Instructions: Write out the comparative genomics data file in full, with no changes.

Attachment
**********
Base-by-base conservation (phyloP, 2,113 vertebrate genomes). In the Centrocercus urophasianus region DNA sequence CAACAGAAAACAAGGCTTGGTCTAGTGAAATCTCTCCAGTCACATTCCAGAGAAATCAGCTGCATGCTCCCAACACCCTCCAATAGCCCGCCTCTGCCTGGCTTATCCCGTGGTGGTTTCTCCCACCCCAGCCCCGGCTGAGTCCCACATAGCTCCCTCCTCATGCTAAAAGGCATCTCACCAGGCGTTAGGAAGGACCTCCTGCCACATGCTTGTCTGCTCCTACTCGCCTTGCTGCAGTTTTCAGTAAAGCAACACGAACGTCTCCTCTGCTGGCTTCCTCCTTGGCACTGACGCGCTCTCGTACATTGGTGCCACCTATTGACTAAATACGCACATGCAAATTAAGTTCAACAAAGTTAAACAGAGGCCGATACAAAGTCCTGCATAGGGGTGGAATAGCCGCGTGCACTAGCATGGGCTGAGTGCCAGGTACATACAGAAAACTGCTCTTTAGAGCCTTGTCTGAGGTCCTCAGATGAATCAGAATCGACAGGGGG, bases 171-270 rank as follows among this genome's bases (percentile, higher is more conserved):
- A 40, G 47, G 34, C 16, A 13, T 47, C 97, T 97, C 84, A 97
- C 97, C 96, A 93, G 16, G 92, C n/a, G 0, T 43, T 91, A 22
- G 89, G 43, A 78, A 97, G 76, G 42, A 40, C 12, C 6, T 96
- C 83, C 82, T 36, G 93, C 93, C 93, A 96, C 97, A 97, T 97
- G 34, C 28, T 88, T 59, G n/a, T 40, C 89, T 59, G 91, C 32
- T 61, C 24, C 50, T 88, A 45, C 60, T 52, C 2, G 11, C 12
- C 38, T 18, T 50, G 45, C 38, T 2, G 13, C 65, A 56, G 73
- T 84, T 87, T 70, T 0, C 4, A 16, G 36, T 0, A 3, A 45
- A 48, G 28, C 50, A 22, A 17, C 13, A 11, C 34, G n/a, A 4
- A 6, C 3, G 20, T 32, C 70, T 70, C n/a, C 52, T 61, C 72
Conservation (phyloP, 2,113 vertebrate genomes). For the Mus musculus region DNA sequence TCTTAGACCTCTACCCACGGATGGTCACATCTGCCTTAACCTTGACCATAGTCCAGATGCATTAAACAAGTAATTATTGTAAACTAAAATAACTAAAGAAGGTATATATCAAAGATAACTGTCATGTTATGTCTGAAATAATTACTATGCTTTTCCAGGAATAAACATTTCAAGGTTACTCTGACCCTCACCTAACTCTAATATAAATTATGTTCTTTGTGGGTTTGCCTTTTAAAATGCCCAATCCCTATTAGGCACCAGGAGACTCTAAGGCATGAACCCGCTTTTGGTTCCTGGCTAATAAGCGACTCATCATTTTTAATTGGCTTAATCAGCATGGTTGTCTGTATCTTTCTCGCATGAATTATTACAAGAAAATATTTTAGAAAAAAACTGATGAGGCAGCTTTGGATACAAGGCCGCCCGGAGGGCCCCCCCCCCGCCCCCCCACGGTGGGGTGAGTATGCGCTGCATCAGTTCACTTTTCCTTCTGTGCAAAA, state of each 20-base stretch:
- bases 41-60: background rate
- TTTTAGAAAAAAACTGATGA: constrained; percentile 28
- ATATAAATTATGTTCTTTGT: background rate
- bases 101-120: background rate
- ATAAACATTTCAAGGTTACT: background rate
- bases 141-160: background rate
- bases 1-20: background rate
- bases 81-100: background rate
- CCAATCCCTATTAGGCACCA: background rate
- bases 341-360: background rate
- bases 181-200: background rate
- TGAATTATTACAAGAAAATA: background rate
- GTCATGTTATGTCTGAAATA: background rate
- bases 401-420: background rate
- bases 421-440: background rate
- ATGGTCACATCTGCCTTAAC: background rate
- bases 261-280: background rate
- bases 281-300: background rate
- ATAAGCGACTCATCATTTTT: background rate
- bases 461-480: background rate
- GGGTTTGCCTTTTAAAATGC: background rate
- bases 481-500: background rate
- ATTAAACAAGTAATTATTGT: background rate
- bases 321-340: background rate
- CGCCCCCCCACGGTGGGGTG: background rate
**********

Base-by-base conservation (phyloP, 2,113 vertebrate genomes). In the Centrocercus urophasianus region DNA sequence CAACAGAAAACAAGGCTTGGTCTAGTGAAATCTCTCCAGTCACATTCCAGAGAAATCAGCTGCATGCTCCCAACACCCTCCAATAGCCCGCCTCTGCCTGGCTTATCCCGTGGTGGTTTCTCCCACCCCAGCCCCGGCTGAGTCCCACATAGCTCCCTCCTCATGCTAAAAGGCATCTCACCAGGCGTTAGGAAGGACCTCCTGCCACATGCTTGTCTGCTCCTACTCGCCTTGCTGCAGTTTTCAGTAAAGCAACACGAACGTCTCCTCTGCTGGCTTCCTCCTTGGCACTGACGCGCTCTCGTACATTGGTGCCACCTATTGACTAAATACGCACATGCAAATTAAGTTCAACAAAGTTAAACAGAGGCCGATACAAAGTCCTGCATAGGGGTGGAATAGCCGCGTGCACTAGCATGGGCTGAGTGCCAGGTACATACAGAAAACTGCTCTTTAGAGCCTTGTCTGAGGTCCTCAGATGAATCAGAATCGACAGGGGG, bases 171-270 rank as follows among this genome's bases (percentile, higher is more conserved):
- A 40, G 47, G 34, C 16, A 13, T 47, C 97, T 97, C 84, A 97
- C 97, C 96, A 93, G 16, G 92, C n/a, G 0, T 43, T 91, A 22
- G 89, G 43, A 78, A 97, G 76, G 42, A 40, C 12, C 6, T 96
- C 83, C 82, T 36, G 93, C 93, C 93, A 96, C 97, A 97, T 97
- G 34, C 28, T 88, T 59, G n/a, T 40, C 89, T 59, G 91, C 32
- T 61, C 24, C 50, T 88, A 45, C 60, T 52, C 2, G 11, C 12
- C 38, T 18, T 50, G 45, C 38, T 2, G 13, C 65, A 56, G 73
- T 84, T 87, T 70, T 0, C 4, A 16, G 36, T 0, A 3, A 45
- A 48, G 28, C 50, A 22, A 17, C 13, A 11, C 34, G n/a, A 4
- A 6, C 3, G 20, T 32, C 70, T 70, C n/a, C 52, T 61, C 72
Conservation (phyloP, 2,113 vertebrate genomes). For the Mus musculus region DNA sequence TCTTAGACCTCTACCCACGGATGGTCACATCTGCCTTAACCTTGACCATAGTCCAGATGCATTAAACAAGTAATTATTGTAAACTAAAATAACTAAAGAAGGTATATATCAAAGATAACTGTCATGTTATGTCTGAAATAATTACTATGCTTTTCCAGGAATAAACATTTCAAGGTTACTCTGACCCTCACCTAACTCTAATATAAATTATGTTCTTTGTGGGTTTGCCTTTTAAAATGCCCAATCCCTATTAGGCACCAGGAGACTCTAAGGCATGAACCCGCTTTTGGTTCCTGGCTAATAAGCGACTCATCATTTTTAATTGGCTTAATCAGCATGGTTGTCTGTATCTTTCTCGCATGAATTATTACAAGAAAATATTTTAGAAAAAAACTGATGAGGCAGCTTTGGATACAAGGCCGCCCGGAGGGCCCCCCCCCCGCCCCCCCACGGTGGGGTGAGTATGCGCTGCATCAGTTCACTTTTCCTTCTGTGCAAAA, state of each 20-base stretch:
- bases 41-60: background rate
- TTTTAGAAAAAAACTGATGA: constrained; percentile 28
- ATATAAATTATGTTCTTTGT: background rate
- bases 101-120: background rate
- ATAAACATTTCAAGGTTACT: background rate
- bases 141-160: background rate
- bases 1-20: background rate
- bases 81-100: background rate
- CCAATCCCTATTAGGCACCA: background rate
- bases 341-360: background rate
- bases 181-200: background rate
- TGAATTATTACAAGAAAATA: background rate
- GTCATGTTATGTCTGAAATA: background rate
- bases 401-420: background rate
- bases 421-440: background rate
- ATGGTCACATCTGCCTTAAC: background rate
- bases 261-280: background rate
- bases 281-300: background rate
- ATAAGCGACTCATCATTTTT: background rate
- bases 461-480: background rate
- GGGTTTGCCTTTTAAAATGC: background rate
- bases 481-500: background rate
- ATTAAACAAGTAATTATTGT: background rate
- bases 321-340: background rate
- CGCCCCCCCACGGTGGGGTG: background rate